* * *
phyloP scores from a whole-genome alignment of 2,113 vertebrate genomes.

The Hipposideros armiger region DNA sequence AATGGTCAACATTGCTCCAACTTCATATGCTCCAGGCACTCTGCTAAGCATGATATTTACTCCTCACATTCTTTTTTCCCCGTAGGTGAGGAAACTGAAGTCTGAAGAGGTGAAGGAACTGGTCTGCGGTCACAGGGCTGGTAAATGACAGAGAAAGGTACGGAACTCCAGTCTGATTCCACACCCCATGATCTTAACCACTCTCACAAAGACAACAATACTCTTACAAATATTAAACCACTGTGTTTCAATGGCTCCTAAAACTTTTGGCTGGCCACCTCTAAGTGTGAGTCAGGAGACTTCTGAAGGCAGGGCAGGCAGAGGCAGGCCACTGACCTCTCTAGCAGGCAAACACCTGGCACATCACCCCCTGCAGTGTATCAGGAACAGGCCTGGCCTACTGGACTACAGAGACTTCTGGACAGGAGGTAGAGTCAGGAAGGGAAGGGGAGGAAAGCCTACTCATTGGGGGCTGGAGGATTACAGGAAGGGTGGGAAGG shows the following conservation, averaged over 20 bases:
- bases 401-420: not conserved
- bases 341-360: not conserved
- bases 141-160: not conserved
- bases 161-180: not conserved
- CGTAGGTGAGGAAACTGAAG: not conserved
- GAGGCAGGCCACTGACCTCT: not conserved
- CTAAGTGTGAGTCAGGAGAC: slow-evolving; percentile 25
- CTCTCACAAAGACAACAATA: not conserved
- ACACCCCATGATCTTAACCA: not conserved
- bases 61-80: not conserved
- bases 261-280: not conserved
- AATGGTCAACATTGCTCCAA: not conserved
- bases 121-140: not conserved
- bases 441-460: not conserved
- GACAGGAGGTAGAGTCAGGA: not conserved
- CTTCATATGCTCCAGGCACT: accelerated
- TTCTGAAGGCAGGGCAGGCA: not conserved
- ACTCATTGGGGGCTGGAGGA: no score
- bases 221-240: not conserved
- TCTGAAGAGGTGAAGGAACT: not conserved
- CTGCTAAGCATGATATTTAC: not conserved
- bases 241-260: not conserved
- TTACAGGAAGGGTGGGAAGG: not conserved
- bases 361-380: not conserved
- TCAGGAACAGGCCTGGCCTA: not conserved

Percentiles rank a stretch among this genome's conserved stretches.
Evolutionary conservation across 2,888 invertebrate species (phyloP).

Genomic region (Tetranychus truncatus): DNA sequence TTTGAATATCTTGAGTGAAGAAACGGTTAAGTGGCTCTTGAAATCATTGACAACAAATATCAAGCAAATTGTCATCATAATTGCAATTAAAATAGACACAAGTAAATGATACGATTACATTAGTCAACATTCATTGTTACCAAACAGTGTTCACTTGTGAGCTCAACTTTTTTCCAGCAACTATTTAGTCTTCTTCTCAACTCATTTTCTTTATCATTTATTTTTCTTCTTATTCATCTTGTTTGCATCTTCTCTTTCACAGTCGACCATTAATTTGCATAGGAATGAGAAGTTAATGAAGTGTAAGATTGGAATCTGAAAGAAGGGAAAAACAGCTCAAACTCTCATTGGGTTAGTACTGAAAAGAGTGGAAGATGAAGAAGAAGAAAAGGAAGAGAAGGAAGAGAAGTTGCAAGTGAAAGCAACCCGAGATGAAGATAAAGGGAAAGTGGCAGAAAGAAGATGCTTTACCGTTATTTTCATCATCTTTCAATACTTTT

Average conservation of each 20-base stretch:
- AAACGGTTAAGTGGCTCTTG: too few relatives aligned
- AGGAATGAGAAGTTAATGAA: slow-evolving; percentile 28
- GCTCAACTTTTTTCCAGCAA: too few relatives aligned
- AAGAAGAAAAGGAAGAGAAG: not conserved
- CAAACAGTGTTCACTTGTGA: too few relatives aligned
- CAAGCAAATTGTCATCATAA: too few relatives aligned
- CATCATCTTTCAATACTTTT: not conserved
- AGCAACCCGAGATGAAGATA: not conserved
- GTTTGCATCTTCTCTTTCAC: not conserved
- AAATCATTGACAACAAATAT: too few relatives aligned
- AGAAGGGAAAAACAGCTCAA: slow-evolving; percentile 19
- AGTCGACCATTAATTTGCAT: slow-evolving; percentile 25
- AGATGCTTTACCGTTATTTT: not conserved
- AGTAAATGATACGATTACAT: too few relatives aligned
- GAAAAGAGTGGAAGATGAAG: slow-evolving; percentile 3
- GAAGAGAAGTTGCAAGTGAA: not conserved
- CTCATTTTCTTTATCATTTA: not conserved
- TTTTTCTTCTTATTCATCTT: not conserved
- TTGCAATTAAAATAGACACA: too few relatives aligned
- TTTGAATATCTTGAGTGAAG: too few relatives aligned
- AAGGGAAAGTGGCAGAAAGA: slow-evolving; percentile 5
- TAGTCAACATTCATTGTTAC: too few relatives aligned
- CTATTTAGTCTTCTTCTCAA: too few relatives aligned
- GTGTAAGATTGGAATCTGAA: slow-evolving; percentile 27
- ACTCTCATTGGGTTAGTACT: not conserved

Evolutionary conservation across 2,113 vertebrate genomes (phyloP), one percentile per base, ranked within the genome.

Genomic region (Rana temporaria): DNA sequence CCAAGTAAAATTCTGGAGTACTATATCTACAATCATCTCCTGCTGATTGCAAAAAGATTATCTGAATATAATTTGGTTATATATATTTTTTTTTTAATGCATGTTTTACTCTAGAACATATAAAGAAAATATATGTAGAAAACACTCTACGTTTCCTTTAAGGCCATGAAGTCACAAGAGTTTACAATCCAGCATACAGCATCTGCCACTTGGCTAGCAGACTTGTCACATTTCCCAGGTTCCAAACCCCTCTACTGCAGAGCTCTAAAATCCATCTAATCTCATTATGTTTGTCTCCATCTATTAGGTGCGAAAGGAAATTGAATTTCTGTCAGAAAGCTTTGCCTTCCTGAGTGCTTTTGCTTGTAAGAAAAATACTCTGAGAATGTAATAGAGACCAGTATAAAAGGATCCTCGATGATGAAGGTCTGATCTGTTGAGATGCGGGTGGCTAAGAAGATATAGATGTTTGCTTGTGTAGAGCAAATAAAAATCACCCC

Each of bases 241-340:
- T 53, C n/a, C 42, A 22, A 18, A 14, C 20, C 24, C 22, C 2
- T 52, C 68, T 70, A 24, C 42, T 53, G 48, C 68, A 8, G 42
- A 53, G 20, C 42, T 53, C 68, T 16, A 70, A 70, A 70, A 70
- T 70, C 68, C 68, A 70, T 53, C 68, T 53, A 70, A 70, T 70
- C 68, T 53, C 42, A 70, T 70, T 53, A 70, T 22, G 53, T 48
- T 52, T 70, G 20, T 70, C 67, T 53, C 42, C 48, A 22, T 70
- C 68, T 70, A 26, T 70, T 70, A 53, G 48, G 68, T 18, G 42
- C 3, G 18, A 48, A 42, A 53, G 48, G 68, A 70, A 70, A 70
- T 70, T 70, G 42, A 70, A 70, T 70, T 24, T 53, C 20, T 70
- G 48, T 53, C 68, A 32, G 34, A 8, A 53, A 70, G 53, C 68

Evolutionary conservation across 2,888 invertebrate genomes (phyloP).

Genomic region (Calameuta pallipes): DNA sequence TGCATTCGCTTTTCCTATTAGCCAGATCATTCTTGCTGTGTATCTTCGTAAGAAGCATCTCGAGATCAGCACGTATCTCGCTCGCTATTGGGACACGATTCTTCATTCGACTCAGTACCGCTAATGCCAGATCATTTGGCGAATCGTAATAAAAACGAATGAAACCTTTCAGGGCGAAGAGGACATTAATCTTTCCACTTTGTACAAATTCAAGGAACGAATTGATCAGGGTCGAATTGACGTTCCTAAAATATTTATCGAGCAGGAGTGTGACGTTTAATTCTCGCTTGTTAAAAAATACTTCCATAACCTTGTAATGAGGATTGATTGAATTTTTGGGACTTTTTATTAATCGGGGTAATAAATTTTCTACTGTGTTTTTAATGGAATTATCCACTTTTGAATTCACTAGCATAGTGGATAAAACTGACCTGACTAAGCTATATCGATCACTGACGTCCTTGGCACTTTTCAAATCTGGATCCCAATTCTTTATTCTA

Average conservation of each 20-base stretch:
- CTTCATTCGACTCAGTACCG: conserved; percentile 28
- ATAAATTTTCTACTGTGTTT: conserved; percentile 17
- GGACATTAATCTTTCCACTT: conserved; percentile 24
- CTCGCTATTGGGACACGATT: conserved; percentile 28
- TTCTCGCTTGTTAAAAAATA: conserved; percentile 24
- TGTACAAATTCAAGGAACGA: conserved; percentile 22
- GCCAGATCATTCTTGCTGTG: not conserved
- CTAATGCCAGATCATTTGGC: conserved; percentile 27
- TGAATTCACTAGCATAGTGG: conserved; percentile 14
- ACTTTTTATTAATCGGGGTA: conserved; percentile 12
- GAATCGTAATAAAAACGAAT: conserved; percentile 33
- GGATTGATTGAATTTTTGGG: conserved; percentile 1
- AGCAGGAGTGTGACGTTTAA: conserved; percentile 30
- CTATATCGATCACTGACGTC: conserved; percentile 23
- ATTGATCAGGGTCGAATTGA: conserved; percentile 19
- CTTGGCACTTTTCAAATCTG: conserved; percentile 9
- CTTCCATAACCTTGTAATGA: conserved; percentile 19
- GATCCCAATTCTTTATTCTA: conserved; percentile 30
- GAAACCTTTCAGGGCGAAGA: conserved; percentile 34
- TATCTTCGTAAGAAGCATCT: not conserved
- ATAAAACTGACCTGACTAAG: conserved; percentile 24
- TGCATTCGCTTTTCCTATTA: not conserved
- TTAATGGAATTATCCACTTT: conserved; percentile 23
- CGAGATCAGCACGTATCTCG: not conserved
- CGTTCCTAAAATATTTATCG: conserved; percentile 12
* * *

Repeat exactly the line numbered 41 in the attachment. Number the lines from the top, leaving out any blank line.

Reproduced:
- AAATCATTGACAACAAATAT: too few relatives aligned